• Learned about IFS through an early career researcher at another university, he mentored, along with two other junior researchers receiving IFS funding, by a senior researcher who himself received IFS funding early in his career.

When asked about their visions for a future IFS, many grantees confirmed the relevance and need for a relatively small research grant, meaningful capacity-enhancement activities, and the right kind of support, and that this should not only continue but be expanded. In particular, IFS is “a place where it is possible for women and girls to have the essentials of STEM” and it is “a model in giving feedback on proposals and guiding early career scientists … this makes a world of a difference”.

Specific recommendations for change include:

  • Instead of individual small grants, medium-size group proposals with larger impacts, i.e., more comprehensive experiences, linking society and policy
  • Different types of grants: early career, mid-career and consolidation grants for experienced scientists
  • No age limits, larger grant amounts, scientific visits and residencies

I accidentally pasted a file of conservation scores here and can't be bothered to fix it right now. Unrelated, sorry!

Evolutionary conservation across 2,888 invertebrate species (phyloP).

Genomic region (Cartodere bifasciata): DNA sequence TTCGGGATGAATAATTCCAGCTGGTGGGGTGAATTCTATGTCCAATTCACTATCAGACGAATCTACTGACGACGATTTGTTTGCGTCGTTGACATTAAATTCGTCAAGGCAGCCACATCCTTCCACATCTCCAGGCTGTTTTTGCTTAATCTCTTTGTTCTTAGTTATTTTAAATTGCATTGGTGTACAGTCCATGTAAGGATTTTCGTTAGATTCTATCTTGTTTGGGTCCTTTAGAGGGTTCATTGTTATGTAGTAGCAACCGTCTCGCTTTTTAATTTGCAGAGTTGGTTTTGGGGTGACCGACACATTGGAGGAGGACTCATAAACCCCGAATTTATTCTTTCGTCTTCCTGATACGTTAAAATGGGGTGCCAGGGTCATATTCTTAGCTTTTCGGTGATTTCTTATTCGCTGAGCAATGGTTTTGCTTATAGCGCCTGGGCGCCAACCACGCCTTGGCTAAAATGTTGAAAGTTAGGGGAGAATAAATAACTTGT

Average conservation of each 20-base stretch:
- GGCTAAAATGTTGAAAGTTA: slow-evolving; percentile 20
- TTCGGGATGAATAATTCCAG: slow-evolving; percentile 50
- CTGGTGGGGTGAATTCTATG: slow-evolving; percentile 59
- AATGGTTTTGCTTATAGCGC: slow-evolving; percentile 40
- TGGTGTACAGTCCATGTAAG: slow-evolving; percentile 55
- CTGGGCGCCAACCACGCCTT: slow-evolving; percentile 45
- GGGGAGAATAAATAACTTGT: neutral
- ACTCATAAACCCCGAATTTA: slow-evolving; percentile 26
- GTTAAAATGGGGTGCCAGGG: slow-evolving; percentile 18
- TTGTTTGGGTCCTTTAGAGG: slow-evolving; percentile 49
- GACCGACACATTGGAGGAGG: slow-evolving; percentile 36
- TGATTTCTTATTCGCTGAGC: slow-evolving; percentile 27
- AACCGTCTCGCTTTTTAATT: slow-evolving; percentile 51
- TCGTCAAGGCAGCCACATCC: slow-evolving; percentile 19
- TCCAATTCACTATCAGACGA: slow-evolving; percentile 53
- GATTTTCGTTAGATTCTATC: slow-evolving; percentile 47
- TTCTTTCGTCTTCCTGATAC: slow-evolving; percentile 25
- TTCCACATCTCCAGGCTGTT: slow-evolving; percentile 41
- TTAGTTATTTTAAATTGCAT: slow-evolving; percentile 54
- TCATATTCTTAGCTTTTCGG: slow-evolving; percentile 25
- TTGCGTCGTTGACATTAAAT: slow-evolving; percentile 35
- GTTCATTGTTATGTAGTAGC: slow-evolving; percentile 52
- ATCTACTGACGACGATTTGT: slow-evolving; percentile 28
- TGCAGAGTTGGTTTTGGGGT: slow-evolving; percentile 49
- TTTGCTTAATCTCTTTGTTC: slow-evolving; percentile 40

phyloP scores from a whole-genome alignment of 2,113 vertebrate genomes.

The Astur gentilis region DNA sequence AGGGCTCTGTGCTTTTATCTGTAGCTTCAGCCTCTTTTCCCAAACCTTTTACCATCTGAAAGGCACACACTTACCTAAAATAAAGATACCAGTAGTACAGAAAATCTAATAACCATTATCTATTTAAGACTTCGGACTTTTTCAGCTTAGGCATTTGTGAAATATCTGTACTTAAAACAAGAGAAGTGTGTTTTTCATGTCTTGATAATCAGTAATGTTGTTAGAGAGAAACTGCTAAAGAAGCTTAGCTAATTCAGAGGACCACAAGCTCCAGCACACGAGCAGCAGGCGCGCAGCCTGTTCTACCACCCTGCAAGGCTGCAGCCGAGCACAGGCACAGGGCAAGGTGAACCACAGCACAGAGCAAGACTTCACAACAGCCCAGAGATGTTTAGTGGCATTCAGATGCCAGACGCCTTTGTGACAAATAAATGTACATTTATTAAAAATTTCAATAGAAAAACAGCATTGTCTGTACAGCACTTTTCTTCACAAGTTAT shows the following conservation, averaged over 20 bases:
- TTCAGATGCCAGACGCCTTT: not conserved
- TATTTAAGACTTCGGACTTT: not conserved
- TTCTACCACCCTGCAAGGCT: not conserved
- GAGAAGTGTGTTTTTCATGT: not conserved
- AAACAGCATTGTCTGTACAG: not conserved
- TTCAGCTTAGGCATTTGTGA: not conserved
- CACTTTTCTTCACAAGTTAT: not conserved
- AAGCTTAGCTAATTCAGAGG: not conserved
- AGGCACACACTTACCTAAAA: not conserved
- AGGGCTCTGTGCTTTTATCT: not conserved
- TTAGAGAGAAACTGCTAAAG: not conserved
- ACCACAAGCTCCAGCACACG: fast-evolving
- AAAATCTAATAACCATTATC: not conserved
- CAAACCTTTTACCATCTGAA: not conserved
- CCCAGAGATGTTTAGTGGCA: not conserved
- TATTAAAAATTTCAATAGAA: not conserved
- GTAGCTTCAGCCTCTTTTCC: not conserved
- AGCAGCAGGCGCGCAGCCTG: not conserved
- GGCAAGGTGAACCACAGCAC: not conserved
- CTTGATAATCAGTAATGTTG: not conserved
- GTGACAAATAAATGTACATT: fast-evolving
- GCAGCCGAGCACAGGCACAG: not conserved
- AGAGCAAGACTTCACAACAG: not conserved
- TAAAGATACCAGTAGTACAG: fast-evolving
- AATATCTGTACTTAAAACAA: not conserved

• Alumni working in synergy, while supporting younger scientists and helping their communities in sustainable development, with IFS support and guidance
  • Grants that will help communities with the effects of climate change, biodiversity and food security, and more generally, research themes that are flexible, up-to-date and cross-cutting
  • More collaboration between IFS and national research institutions and bodies to share their experiences in building policies and strategies to support early career scientists
  • More opportunities for researchers to share their work with local stakeholders and to advocate with decision-makers at national and international levels
  • Become more collaborative in its approach by bringing together scientists beyond national boundaries, a strong network of IFS-funded researchers to foster new collaborations across inter/multi-disciplinary boundaries.

What words come to mind when you think of IFS Cloud

Current grantees also expressed a range of views on IFS’s physical location and presence in the world. There were thoughts on the advantages and disadvantages of having offices or representatives in the Global South, whether for liaison, communications, administration or any of the functions of a successful international organisation. Many of the grantees who responded to our 50th anniversary survey commented on the importance of the longevity, stability, efficiency and credibility of the Secretariat in Stockholm, IFS’s home for its first 50 years.